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Sometimes, Don Quixote wins

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in Leaders & Managers,Leadership Skills

Some people thought A. Philip Randolph was crazy in 1930 when he turned down a job offer from New York City’s mayor, Fiorello La Guardia.

Randolph’s union of black railroad workers, the Brotherhood of Sleeping Car Porters, was in such dire straits that hungry organizers camped out in his office. And the Great Depression had just begun.

“Phil,” the mayor said, “you have holes in your shoes. It will take a lifetime to organize the porters. Take a job with the city. You need to eat and pay your rent. You can organize while you work for the city.”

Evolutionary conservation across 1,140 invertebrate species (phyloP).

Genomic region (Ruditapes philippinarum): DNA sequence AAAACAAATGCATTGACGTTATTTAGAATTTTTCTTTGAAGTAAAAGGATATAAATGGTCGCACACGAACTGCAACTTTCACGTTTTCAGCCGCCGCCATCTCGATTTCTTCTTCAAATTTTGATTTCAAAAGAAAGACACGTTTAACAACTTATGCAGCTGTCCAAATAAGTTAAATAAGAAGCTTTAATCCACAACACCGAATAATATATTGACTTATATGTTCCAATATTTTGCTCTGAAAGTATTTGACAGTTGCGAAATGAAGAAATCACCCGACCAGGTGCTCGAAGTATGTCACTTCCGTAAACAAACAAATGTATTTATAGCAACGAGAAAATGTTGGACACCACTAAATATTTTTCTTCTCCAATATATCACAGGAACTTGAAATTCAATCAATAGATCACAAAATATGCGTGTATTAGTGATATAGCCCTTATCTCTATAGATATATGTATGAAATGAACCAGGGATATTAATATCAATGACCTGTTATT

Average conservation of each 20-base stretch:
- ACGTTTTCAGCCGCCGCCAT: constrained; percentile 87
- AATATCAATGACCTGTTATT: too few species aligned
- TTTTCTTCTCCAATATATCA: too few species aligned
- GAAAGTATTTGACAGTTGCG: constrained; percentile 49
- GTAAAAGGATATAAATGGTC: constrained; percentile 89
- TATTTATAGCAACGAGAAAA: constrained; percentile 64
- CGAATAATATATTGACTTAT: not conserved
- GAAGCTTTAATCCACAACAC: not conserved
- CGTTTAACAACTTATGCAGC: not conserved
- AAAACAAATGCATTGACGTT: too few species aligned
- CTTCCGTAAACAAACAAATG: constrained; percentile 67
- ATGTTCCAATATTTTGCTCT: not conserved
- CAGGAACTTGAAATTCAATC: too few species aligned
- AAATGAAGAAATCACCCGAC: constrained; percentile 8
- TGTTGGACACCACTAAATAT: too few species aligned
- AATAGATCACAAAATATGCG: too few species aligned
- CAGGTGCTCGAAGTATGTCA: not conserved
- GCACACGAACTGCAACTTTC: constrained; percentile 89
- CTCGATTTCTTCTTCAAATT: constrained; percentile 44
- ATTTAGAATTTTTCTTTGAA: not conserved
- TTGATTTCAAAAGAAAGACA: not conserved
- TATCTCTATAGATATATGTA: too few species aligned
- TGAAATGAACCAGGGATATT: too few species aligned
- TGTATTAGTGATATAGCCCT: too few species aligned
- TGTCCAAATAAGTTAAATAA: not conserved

Randolph turned down the job, saying he already had one. Within seven years, his single-mindedness yielded not only a powerful new union but a series of federal labor laws to back it up and a shiny new contract with the Pullman Co. It was the first contract ever signed between a black employees’ union and a large American company.

La Guardia hailed Randolph, who became a headliner.

“No labor leadership in America has faced greater odds,” added the Urban League. “None has won a greater victory.”

— Adapted from A. Philip Randolph: Integration in the Workplace, Sarah Wright, Silver Burdett Press.

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